American Heritage® Dictionary of the English Language, Fourth Edition
- Calvino, Italo 1923-1985. Italian writer of allegorical tales, such as The Nonexistent Knight and the Cloven Viscount (1962), and science fiction, including Cosmicomics (1965).
- n. Italian writer of novels and short stories (born in Cuba) (1923-1987)
“To favor Metalious over Calvino is so alien to me I can't understand why serious people could even consider it, her potential as cash flow notwithstanding.”
“I've had proof in the past that Italo Calvino is an excellent writer, but one of the reasons why this book did not work for me at this particular point in time is the fact that most of the several beginnings of stories completely failed to captivate me.”
“But maybe I am getting the experience of reading confused with the actual quality Calvino is talking about.”
“Orienation and desorientation come together in Calvino’s writing like a single match up of day and night in Italian cities transformed into imaginary havens for would be writers and poets, but also gardners and flower pickers, never mind dogs and squirrels and students preferring to drink bitter wine.”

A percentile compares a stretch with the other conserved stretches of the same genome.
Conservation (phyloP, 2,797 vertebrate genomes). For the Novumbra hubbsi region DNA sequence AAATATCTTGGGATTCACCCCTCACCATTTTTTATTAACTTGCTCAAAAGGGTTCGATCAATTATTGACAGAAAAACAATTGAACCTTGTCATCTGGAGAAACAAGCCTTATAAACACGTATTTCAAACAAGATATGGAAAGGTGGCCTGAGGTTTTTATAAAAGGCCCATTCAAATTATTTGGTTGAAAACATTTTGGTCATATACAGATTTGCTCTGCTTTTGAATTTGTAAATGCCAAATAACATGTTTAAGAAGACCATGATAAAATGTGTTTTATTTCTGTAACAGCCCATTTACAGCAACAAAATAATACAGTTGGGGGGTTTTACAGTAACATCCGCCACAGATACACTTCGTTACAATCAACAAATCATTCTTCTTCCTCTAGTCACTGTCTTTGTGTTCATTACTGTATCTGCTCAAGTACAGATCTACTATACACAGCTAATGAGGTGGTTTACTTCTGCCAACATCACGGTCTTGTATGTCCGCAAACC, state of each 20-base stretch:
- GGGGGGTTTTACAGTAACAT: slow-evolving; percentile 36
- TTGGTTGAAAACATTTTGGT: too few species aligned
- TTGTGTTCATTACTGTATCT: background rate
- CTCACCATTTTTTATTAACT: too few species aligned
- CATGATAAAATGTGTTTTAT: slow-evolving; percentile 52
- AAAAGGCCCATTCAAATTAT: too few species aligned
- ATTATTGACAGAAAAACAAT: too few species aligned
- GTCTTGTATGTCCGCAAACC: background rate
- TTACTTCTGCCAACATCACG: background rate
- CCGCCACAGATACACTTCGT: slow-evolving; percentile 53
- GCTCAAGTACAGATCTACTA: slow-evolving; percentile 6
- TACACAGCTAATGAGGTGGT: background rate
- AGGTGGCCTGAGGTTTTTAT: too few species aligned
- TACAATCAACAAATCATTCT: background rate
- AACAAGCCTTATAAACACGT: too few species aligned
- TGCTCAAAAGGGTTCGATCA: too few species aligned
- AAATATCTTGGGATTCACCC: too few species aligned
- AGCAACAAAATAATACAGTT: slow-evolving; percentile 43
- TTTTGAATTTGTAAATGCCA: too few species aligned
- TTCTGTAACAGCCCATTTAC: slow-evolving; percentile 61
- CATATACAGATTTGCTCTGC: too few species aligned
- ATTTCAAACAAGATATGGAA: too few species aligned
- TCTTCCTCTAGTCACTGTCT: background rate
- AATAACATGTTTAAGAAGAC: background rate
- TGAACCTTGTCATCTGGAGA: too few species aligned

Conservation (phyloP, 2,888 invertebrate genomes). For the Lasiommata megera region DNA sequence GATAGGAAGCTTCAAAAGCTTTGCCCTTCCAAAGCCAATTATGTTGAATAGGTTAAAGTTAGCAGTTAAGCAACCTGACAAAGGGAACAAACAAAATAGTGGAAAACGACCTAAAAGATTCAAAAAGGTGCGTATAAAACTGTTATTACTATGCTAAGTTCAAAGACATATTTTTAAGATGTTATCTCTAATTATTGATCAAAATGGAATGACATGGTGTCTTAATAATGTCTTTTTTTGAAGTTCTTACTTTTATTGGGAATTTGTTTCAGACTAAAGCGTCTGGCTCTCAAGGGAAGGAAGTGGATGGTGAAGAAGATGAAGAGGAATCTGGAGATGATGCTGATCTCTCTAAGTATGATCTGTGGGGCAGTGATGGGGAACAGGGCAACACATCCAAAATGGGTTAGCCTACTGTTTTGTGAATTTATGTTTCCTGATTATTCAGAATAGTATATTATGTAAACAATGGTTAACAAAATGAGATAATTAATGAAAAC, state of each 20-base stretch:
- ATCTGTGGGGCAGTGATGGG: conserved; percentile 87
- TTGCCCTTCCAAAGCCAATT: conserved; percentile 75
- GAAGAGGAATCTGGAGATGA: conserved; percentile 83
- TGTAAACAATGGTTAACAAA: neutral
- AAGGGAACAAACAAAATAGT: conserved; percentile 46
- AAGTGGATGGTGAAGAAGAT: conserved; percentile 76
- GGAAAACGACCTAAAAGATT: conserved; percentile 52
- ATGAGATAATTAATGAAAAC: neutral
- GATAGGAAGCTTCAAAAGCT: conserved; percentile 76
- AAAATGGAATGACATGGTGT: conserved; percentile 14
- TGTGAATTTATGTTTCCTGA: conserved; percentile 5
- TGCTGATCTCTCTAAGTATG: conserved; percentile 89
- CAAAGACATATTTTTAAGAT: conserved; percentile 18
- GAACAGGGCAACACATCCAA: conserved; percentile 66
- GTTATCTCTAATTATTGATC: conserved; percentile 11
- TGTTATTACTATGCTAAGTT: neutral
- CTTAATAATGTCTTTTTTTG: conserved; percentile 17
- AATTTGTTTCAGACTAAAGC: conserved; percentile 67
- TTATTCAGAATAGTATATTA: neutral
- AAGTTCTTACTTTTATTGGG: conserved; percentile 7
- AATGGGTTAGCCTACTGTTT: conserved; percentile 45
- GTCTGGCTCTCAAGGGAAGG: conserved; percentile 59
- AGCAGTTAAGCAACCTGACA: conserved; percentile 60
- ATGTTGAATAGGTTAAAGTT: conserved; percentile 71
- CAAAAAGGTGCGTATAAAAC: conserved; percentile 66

“The vast forests and luxuriant fauna omnipresent in Calvino’s early fiction such as The Baron in the Trees derives from this “legacy”.”
“Calvino is clearly the author of the letters, but he wrote them to De’ Giorgi and so shouldn’t she have the right to do with them as she pleases?”
“Seen from the point of view of philosophy, it suggests to me an approach to thinking recalls Calvino's passage where he writes of words as a”
“Disdainful of Turin students, Calvino saw himself as enclosed in a “provincial shell” that offered the illusion of immunity from the Fascist nightmare: “We were ‘hard guys’ from the provinces, hunters, snooker-players, show-offs, proud of our lack of intellectual sophistication, contemptuous of any patriotic or military rhetoric, coarse in our speech, regulars in the brothels, dismissive of any romantic sentiment and desperately devoid of women.””
“Now twenty years old, Calvino refused military service and went into hiding.”
“In 1962 Calvino met the Argentinian translator Esther Judith Singer (Chichita) and married her in 1964 in Havana, during a trip in which he visited his birthplace and met Ernesto Che Guevara.”
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